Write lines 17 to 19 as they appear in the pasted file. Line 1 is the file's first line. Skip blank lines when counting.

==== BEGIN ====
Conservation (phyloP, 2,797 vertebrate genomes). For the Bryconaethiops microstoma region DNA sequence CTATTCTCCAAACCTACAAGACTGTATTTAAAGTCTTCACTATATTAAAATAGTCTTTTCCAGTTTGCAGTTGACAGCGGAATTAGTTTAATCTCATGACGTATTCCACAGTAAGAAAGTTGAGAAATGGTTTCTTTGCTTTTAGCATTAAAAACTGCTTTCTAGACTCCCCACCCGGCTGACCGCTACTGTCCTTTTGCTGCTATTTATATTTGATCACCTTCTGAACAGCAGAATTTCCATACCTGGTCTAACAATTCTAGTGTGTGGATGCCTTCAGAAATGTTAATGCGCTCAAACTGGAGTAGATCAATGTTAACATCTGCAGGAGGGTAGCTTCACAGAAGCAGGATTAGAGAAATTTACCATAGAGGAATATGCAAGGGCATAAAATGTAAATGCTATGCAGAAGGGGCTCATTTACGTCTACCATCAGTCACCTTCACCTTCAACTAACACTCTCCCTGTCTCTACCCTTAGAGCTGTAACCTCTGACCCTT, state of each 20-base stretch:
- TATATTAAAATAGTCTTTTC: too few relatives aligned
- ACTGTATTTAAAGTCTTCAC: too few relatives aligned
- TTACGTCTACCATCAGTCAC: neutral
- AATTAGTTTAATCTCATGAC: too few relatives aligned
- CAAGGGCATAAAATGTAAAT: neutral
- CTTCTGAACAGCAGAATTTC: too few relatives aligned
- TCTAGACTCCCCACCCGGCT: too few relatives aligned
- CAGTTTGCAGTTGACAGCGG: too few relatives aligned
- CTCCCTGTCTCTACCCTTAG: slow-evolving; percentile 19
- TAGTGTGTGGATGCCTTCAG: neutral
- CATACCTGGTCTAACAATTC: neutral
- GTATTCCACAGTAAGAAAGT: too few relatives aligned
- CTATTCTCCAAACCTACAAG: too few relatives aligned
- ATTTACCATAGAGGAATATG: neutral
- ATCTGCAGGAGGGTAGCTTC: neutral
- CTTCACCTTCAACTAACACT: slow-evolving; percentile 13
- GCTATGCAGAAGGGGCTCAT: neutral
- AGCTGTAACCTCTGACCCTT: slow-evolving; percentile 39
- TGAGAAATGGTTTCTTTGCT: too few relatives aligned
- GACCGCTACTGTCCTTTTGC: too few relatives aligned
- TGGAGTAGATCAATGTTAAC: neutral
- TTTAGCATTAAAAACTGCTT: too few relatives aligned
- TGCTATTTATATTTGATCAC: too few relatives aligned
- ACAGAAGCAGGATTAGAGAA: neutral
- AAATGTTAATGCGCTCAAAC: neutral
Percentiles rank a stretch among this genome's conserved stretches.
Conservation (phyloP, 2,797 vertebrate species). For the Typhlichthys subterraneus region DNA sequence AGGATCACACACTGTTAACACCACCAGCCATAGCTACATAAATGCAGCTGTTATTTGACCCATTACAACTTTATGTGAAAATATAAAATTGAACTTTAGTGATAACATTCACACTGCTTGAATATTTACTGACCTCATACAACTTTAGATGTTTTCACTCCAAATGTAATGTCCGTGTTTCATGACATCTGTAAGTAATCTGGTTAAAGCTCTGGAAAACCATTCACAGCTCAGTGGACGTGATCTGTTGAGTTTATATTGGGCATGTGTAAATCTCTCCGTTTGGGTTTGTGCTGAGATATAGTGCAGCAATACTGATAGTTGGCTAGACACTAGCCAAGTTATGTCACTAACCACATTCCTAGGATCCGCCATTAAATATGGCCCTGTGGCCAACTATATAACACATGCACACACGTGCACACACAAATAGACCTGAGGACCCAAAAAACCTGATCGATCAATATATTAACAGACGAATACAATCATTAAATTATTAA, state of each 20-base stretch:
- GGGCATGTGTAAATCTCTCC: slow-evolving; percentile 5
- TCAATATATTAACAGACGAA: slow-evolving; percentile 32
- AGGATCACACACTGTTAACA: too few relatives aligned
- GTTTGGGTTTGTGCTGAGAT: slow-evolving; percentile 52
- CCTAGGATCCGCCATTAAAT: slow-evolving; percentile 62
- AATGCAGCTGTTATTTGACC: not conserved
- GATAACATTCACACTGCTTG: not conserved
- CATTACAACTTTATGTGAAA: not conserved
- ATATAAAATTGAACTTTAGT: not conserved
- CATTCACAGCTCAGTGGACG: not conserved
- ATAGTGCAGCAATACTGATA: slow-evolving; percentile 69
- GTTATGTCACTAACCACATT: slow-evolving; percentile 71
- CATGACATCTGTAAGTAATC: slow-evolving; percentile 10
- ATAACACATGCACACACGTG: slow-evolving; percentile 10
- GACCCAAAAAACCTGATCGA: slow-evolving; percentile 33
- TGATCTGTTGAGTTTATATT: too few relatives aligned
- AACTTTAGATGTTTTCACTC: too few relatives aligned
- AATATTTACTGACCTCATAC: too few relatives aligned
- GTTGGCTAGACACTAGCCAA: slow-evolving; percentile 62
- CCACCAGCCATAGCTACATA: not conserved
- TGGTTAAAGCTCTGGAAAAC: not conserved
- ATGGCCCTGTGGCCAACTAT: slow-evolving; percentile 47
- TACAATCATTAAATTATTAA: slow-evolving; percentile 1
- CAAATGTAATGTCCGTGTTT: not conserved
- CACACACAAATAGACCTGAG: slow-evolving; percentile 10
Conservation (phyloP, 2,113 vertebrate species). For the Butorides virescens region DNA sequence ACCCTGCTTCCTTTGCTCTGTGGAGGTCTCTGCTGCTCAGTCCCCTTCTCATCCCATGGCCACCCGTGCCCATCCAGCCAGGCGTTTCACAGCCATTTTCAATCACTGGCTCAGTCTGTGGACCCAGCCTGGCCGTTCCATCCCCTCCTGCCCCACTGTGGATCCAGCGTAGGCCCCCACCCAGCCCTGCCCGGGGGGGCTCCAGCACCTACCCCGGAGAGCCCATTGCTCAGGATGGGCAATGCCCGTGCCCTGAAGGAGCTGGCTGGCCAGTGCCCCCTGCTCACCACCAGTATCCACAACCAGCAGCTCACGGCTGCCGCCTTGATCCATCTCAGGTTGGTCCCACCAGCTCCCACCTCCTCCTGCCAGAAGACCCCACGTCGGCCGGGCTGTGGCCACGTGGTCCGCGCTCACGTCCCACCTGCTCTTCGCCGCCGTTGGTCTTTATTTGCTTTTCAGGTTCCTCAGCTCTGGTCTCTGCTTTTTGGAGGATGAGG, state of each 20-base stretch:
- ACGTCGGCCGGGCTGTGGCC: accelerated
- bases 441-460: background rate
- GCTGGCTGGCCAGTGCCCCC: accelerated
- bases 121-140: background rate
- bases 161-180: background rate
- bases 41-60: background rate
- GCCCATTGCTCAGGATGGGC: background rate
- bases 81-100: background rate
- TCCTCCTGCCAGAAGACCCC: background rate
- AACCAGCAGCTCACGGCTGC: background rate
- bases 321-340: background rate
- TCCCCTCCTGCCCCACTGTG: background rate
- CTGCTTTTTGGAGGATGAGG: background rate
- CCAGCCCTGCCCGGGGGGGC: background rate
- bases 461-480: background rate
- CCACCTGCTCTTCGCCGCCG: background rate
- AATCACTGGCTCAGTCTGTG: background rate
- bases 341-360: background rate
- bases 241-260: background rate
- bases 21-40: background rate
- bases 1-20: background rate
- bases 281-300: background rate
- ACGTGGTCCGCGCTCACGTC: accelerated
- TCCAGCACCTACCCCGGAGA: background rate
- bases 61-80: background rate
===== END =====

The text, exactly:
- CTTCACCTTCAACTAACACT: slow-evolving; percentile 13
- GCTATGCAGAAGGGGCTCAT: neutral
- AGCTGTAACCTCTGACCCTT: slow-evolving; percentile 39